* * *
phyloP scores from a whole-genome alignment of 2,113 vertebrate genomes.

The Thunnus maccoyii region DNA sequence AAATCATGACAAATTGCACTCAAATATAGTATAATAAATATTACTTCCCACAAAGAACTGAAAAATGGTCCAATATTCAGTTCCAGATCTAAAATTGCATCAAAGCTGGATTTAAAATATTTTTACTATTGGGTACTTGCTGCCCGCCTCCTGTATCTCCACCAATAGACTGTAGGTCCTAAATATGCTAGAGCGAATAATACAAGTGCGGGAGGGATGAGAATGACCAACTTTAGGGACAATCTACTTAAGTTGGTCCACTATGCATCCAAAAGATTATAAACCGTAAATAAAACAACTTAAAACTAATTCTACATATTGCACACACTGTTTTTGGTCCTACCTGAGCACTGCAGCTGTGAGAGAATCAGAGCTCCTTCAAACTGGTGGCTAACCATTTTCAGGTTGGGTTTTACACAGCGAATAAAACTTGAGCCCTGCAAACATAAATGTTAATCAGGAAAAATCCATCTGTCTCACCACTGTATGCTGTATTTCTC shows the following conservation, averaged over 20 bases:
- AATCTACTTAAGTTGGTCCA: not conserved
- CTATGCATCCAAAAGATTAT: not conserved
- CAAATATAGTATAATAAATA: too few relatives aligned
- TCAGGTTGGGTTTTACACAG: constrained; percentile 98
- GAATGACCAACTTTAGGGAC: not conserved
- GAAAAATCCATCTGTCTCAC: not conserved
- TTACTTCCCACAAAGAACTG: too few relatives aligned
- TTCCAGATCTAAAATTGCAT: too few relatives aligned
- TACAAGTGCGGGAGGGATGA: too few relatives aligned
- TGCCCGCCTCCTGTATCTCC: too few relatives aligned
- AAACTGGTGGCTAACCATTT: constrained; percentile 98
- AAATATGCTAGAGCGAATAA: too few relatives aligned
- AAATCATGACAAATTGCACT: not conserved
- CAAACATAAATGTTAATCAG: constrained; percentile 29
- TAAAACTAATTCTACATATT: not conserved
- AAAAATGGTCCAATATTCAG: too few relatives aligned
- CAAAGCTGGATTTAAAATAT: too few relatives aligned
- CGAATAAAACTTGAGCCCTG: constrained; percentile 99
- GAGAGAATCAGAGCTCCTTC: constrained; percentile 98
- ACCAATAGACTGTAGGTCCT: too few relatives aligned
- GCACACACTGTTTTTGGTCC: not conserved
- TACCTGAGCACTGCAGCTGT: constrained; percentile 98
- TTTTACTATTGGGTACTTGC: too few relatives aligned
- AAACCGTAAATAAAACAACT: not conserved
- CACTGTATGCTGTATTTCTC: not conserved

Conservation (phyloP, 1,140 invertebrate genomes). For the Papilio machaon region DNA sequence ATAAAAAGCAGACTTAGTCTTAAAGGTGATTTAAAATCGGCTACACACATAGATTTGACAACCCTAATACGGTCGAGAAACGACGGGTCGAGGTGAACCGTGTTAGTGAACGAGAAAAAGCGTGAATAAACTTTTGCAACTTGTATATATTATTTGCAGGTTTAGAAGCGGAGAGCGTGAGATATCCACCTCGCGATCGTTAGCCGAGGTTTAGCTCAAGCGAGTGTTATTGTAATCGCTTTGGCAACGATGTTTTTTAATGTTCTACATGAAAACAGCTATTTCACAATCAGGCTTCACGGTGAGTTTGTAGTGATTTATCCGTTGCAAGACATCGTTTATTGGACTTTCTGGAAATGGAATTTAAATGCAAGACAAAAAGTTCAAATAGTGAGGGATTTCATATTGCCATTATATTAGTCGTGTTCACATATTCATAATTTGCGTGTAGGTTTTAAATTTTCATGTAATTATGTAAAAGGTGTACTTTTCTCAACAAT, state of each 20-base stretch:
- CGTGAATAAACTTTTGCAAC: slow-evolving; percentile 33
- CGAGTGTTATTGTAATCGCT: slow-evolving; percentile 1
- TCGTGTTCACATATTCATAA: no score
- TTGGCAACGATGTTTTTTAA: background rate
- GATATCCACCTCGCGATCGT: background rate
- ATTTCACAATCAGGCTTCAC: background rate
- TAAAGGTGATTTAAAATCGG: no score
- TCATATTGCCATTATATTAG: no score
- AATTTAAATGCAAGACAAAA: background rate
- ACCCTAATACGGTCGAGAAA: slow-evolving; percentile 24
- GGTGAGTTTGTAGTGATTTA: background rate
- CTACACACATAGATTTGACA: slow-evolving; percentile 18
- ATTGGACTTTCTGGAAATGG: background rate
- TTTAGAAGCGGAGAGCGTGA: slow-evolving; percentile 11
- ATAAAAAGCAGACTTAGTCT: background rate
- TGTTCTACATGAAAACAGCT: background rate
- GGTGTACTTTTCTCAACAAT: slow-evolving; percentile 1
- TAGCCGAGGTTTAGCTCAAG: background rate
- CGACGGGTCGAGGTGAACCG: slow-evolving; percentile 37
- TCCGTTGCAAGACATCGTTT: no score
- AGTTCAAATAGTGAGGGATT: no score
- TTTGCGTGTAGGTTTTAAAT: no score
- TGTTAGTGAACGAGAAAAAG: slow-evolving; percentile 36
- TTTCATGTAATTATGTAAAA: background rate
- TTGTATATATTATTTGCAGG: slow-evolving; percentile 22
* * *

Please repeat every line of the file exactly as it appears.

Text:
phyloP scores from a whole-genome alignment of 2,113 vertebrate genomes.

The Thunnus maccoyii region DNA sequence AAATCATGACAAATTGCACTCAAATATAGTATAATAAATATTACTTCCCACAAAGAACTGAAAAATGGTCCAATATTCAGTTCCAGATCTAAAATTGCATCAAAGCTGGATTTAAAATATTTTTACTATTGGGTACTTGCTGCCCGCCTCCTGTATCTCCACCAATAGACTGTAGGTCCTAAATATGCTAGAGCGAATAATACAAGTGCGGGAGGGATGAGAATGACCAACTTTAGGGACAATCTACTTAAGTTGGTCCACTATGCATCCAAAAGATTATAAACCGTAAATAAAACAACTTAAAACTAATTCTACATATTGCACACACTGTTTTTGGTCCTACCTGAGCACTGCAGCTGTGAGAGAATCAGAGCTCCTTCAAACTGGTGGCTAACCATTTTCAGGTTGGGTTTTACACAGCGAATAAAACTTGAGCCCTGCAAACATAAATGTTAATCAGGAAAAATCCATCTGTCTCACCACTGTATGCTGTATTTCTC shows the following conservation, averaged over 20 bases:
- AATCTACTTAAGTTGGTCCA: not conserved
- CTATGCATCCAAAAGATTAT: not conserved
- CAAATATAGTATAATAAATA: too few relatives aligned
- TCAGGTTGGGTTTTACACAG: constrained; percentile 98
- GAATGACCAACTTTAGGGAC: not conserved
- GAAAAATCCATCTGTCTCAC: not conserved
- TTACTTCCCACAAAGAACTG: too few relatives aligned
- TTCCAGATCTAAAATTGCAT: too few relatives aligned
- TACAAGTGCGGGAGGGATGA: too few relatives aligned
- TGCCCGCCTCCTGTATCTCC: too few relatives aligned
- AAACTGGTGGCTAACCATTT: constrained; percentile 98
- AAATATGCTAGAGCGAATAA: too few relatives aligned
- AAATCATGACAAATTGCACT: not conserved
- CAAACATAAATGTTAATCAG: constrained; percentile 29
- TAAAACTAATTCTACATATT: not conserved
- AAAAATGGTCCAATATTCAG: too few relatives aligned
- CAAAGCTGGATTTAAAATAT: too few relatives aligned
- CGAATAAAACTTGAGCCCTG: constrained; percentile 99
- GAGAGAATCAGAGCTCCTTC: constrained; percentile 98
- ACCAATAGACTGTAGGTCCT: too few relatives aligned
- GCACACACTGTTTTTGGTCC: not conserved
- TACCTGAGCACTGCAGCTGT: constrained; percentile 98
- TTTTACTATTGGGTACTTGC: too few relatives aligned
- AAACCGTAAATAAAACAACT: not conserved
- CACTGTATGCTGTATTTCTC: not conserved

Conservation (phyloP, 1,140 invertebrate genomes). For the Papilio machaon region DNA sequence ATAAAAAGCAGACTTAGTCTTAAAGGTGATTTAAAATCGGCTACACACATAGATTTGACAACCCTAATACGGTCGAGAAACGACGGGTCGAGGTGAACCGTGTTAGTGAACGAGAAAAAGCGTGAATAAACTTTTGCAACTTGTATATATTATTTGCAGGTTTAGAAGCGGAGAGCGTGAGATATCCACCTCGCGATCGTTAGCCGAGGTTTAGCTCAAGCGAGTGTTATTGTAATCGCTTTGGCAACGATGTTTTTTAATGTTCTACATGAAAACAGCTATTTCACAATCAGGCTTCACGGTGAGTTTGTAGTGATTTATCCGTTGCAAGACATCGTTTATTGGACTTTCTGGAAATGGAATTTAAATGCAAGACAAAAAGTTCAAATAGTGAGGGATTTCATATTGCCATTATATTAGTCGTGTTCACATATTCATAATTTGCGTGTAGGTTTTAAATTTTCATGTAATTATGTAAAAGGTGTACTTTTCTCAACAAT, state of each 20-base stretch:
- CGTGAATAAACTTTTGCAAC: slow-evolving; percentile 33
- CGAGTGTTATTGTAATCGCT: slow-evolving; percentile 1
- TCGTGTTCACATATTCATAA: no score
- TTGGCAACGATGTTTTTTAA: background rate
- GATATCCACCTCGCGATCGT: background rate
- ATTTCACAATCAGGCTTCAC: background rate
- TAAAGGTGATTTAAAATCGG: no score
- TCATATTGCCATTATATTAG: no score
- AATTTAAATGCAAGACAAAA: background rate
- ACCCTAATACGGTCGAGAAA: slow-evolving; percentile 24
- GGTGAGTTTGTAGTGATTTA: background rate
- CTACACACATAGATTTGACA: slow-evolving; percentile 18
- ATTGGACTTTCTGGAAATGG: background rate
- TTTAGAAGCGGAGAGCGTGA: slow-evolving; percentile 11
- ATAAAAAGCAGACTTAGTCT: background rate
- TGTTCTACATGAAAACAGCT: background rate
- GGTGTACTTTTCTCAACAAT: slow-evolving; percentile 1
- TAGCCGAGGTTTAGCTCAAG: background rate
- CGACGGGTCGAGGTGAACCG: slow-evolving; percentile 37
- TCCGTTGCAAGACATCGTTT: no score
- AGTTCAAATAGTGAGGGATT: no score
- TTTGCGTGTAGGTTTTAAAT: no score
- TGTTAGTGAACGAGAAAAAG: slow-evolving; percentile 36
- TTTCATGTAATTATGTAAAA: background rate
- TTGTATATATTATTTGCAGG: slow-evolving; percentile 22